33. Ships of Queen Hatshepsut's fleet lading at Punt (northeastern coast of Africa) with exotic merchandise for Egypt. From a temple at Deir el-Bahri, Egypts, ca. 1500 BC. Note the tame baboons, the marine character of the fishes depicted, and the carriage and storage of growing incense plants. Source: Singer et al. 1954. A History of Technology Fig. 32.
  34. An early botanical collection. Strange plants and seeds brought back from Syria by Thothmes III, as they were carved on the walls of the temple of Karnak, Egypt, ca. 1450 BC.
  35. Four workers transporting trees for transplanting. Source: Wright, 1934.
  36. A formal Egyptian garden. The lotus pool, on which the statue of the vizier Rekhmire is being towed in a boat, is faced at one end by a pavilion or summerhouse. Around the pool grow doum palms, date palms, acacias, and other trees and shrubs. From the tomb of Rekhmire at Thebes. ca. 1450 BC. Source: Singer et al. 1954. A History of Technology Fig. 361.
  37. A late 9th century impression (1883) of a bird's eye view of a high official's garden. Source: J. S. Berrall, The Garden: An Illustrated History. p. 12.
  38. Garden plant for a wealthy Egyptian Estate. Note two palms; single trunk = date palm, bifurcated trunk = doum palm. Source: I. S. Berrall, The Garden: An Illustrated History. p. 120.
  39. Pyramids at Giza. (J. Janick, photo)
  40. Treading in the seed. Sheep are driven across the filed to tread in the seed scattered before them by the sower, who here offers them a handful of grain to lure them on. From a tomb at Saqqara, Egypt ca. 2400 BC. Source: Singer et al. 1954. A History of Technology Fig. 353.
  41. Drawing water in pots from a lily pond. From a tomb at Thebes, Egypt. ca. 1450 BC. Source: Singer et al. 1954. A History of Technology Fig. 343.
  42. Irrigating
  43. Irrigating and harvesting in a vegetable garden. The gardener carry pots slung across their shoulders from which they pour water into a checkerboard of mall runnels which irrigate the plot. Another ties onions into bundles. From an early reproduction of a scene in a tomb at Beni hasan, Egypt ca 1900 BC. Source: Singer et al. 1954. A History of Technology Fig. 360.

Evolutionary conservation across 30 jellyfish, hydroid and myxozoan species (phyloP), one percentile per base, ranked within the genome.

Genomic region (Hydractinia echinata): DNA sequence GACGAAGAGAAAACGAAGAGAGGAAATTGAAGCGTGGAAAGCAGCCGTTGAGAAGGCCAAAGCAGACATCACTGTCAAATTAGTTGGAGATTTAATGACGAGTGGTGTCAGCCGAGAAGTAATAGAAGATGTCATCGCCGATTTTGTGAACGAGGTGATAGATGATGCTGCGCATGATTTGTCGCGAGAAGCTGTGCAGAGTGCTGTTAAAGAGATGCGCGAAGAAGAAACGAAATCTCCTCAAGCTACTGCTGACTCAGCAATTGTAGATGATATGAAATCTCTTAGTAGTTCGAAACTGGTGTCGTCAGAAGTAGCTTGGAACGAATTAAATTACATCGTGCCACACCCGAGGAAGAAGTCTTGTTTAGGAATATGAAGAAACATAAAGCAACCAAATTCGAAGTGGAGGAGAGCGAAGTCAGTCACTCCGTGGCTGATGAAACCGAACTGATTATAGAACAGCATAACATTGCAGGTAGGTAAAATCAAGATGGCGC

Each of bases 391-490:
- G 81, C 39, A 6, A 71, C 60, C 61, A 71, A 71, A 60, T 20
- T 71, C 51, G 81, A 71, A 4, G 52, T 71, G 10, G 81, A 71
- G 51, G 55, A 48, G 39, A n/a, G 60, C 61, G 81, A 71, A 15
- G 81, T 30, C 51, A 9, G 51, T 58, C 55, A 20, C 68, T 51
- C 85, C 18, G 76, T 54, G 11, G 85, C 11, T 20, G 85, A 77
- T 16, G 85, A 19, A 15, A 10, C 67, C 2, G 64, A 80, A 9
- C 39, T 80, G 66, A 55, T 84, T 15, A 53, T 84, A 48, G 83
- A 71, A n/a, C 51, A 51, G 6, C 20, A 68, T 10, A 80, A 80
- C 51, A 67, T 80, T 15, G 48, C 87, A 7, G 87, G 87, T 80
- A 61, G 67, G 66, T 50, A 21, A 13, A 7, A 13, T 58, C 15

44. A contemporary scene or garden irrigation in Sumatra. Cabbage is being grown for shipment to Singapore. (J. Janick, photo)
  45. Date palm with water storage pond in a distorted perspective. Source: E. Hyams. 1971. A History of Gardens and Gardening. p. 18.
  46. Orchard with a large tank of water. Source: E. Hyams. 1971. A History of Gardens and Gardening. p. 12.
  47. Garden planted with fig, olive trees and flowering plants containing a pavilion with steps leading down to the water, being irrigated by a row of shadufs. From a tomb at Thebes ca. 1300 BC. Source: Singer et al. 1954. A History of Technology. Fig. 345.
  48. Irrigation of a garden by means of a row of shadufs. Lotus grows in the pools and papyrus at their edges. From a tomb at Thebes ca. 1300 BC. Source: Singer et al. 1954. A History of Technology. Fig. 345.
  49. Harvesting pomegranates while a bay chases away birds with a slingshot. Hyams. 1971. A History of Gardens and Gardening. p. 13.
  50. Gathering figs in shallow baskets. Tame baboons cavort in the tree. From a tomb at Beni Haxan, Egypt. ca. 1900 BC. Source: Singer et al. 1954. A History of Technology Fig. 362.
  51. Gathering lilies for their perfume. Source: Singer et al. 1954. A History of Technology Fig. 189.
  52. Contemporary picture of students harvesting peaches. (R. Hayden, photo)
  53. Expressing oil of lily. Source: Singer et al. 1954. A History of Technology Fig. 189.
  54. Cover of alabaster Canop Vase in Tut Ankh Amon. Note lipstick and painted eyes.
  55. A visual representation of the fragrance from essential oils being extracted from an herb. Philae Temple (dismantled and reassembled on Agilika Island, about 500 m from its original home), Aswan. (J. Janick, photo)
  56. Bandaging mummies. From a new Kingdom tomb at Thebes. The mummification process was a magico-religious act to prepare the body as a fit receptacle for the returning soul. Decomposition of the fleshy parts were first stopped. The process involved (1) removal of brain and abdominal and thoracic viscera, except heart and kidneys, (2) cleaning the viscera with palm-wine and spices, (3) filling the body-cavities with myrrh, cassia, and other aromatic substances, and sewing up the embalming incision (4) treating the body with natron (sodium carbonate) and washing it, and finally, (5) anointing it with cedar-oil and other ointments rubbing it with fragrant materials, and wrapping it in bandages. Source: Singer et al. 1954. A History of Technology Fig. 167.